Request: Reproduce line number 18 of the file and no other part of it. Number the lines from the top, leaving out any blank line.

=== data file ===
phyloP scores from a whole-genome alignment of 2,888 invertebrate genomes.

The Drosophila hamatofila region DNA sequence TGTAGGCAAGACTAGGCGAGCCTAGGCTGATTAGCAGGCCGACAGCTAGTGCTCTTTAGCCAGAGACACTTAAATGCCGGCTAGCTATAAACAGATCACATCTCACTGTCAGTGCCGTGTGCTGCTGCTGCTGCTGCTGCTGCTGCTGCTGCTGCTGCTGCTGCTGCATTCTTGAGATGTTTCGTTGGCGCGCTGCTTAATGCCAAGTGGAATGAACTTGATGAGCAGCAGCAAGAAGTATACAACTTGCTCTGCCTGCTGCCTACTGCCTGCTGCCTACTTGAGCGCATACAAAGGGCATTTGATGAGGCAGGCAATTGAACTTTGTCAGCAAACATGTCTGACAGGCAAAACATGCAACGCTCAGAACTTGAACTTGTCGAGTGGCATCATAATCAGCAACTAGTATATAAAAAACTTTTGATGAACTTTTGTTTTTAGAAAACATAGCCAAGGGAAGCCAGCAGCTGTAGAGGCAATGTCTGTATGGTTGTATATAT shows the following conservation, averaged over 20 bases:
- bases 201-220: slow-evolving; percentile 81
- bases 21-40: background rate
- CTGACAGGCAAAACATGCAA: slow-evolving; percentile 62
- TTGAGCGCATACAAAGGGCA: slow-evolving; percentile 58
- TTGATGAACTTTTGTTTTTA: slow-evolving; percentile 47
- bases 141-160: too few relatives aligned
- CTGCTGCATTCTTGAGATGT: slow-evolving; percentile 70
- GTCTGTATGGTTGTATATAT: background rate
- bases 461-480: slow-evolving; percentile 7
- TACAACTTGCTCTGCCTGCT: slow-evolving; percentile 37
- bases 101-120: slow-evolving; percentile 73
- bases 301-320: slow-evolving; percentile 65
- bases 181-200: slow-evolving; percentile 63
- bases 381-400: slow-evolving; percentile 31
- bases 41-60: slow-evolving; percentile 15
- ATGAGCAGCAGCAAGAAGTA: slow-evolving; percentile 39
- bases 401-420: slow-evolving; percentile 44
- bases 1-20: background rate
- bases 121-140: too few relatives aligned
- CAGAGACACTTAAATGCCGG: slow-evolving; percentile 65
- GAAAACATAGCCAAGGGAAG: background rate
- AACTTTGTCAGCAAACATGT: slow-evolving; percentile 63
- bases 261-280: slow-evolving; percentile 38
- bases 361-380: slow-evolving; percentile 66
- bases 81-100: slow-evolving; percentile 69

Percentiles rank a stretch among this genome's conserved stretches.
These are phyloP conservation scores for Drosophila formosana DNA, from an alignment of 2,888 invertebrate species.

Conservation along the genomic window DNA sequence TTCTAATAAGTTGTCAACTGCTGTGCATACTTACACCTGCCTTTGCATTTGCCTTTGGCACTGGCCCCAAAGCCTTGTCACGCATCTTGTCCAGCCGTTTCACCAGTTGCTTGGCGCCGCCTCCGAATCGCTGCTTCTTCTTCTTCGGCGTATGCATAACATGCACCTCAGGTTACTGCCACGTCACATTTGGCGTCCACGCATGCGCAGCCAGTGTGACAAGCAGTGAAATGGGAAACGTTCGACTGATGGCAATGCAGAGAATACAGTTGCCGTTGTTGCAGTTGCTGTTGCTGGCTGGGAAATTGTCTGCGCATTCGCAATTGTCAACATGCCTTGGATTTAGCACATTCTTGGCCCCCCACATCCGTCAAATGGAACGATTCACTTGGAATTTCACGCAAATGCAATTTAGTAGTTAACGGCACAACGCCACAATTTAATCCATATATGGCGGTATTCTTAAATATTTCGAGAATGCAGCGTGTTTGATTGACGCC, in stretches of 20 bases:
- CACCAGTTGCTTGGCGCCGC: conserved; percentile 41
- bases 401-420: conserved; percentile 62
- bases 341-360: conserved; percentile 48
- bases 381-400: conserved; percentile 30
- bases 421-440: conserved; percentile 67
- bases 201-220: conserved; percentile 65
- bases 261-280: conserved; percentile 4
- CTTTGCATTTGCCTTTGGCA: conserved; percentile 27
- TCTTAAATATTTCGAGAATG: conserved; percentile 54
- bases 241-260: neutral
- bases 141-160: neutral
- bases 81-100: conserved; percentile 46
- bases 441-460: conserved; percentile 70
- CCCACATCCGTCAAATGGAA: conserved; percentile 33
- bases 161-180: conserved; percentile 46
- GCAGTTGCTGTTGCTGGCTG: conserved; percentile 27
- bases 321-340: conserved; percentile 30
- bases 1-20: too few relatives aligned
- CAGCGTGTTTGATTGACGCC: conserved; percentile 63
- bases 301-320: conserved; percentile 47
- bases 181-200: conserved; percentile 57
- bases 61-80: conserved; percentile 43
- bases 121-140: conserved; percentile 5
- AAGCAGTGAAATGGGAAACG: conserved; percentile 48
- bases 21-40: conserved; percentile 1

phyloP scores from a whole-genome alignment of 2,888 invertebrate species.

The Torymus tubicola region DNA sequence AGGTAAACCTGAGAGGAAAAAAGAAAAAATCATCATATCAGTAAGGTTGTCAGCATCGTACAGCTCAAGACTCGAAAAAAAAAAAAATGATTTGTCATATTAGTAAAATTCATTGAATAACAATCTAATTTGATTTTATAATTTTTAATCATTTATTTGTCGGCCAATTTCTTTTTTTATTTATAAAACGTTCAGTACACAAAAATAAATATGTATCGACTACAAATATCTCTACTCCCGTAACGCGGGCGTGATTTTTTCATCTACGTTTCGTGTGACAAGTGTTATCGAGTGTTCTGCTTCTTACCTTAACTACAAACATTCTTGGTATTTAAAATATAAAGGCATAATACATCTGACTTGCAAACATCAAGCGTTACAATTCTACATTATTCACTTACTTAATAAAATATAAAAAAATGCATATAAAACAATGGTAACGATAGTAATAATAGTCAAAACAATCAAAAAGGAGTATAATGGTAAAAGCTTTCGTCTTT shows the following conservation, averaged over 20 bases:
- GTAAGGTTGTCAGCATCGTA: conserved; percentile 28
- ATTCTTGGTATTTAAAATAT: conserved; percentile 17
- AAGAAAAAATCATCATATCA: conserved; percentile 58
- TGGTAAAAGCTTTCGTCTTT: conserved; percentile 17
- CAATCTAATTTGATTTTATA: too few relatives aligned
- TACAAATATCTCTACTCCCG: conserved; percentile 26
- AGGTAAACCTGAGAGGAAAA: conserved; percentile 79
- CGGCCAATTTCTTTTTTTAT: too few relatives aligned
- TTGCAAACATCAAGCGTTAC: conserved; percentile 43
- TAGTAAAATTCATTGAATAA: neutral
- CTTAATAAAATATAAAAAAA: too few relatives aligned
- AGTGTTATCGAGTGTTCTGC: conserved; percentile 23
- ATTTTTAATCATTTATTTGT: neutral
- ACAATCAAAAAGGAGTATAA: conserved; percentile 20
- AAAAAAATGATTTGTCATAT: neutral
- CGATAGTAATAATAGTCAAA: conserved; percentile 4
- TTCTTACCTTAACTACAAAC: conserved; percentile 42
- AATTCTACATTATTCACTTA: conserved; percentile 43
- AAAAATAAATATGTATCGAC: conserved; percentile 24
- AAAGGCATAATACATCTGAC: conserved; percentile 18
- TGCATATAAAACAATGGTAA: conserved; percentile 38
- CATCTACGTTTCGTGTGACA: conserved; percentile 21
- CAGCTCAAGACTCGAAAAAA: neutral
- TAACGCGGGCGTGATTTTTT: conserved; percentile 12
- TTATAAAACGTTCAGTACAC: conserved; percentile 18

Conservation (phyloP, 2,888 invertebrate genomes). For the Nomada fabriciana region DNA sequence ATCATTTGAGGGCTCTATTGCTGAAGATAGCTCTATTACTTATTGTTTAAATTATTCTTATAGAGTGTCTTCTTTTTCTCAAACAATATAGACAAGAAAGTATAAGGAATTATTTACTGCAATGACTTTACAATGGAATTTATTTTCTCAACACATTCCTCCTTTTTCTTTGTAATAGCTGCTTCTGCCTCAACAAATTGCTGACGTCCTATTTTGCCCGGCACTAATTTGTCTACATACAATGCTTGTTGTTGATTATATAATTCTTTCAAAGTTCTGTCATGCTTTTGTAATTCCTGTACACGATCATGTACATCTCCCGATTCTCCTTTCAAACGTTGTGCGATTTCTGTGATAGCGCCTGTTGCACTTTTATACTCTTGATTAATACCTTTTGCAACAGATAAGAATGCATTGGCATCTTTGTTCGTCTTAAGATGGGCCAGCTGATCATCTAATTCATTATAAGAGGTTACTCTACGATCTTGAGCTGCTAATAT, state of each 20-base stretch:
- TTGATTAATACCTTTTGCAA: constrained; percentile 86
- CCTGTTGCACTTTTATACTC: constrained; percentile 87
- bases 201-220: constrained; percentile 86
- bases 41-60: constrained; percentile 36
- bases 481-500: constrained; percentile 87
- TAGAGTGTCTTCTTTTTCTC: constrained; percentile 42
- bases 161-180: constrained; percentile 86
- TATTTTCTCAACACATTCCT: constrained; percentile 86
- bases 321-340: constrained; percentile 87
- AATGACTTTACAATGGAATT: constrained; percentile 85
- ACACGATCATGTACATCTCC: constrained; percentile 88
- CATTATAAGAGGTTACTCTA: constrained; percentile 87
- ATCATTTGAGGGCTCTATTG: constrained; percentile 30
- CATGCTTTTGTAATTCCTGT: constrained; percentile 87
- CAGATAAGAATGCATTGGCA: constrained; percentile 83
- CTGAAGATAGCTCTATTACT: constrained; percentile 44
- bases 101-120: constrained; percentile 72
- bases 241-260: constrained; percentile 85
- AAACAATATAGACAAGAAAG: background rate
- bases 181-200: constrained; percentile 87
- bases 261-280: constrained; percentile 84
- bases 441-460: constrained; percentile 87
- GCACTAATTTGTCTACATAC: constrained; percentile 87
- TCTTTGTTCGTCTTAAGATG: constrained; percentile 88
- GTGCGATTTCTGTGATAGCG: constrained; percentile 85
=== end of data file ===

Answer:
- ATGAGCAGCAGCAAGAAGTA: slow-evolving; percentile 39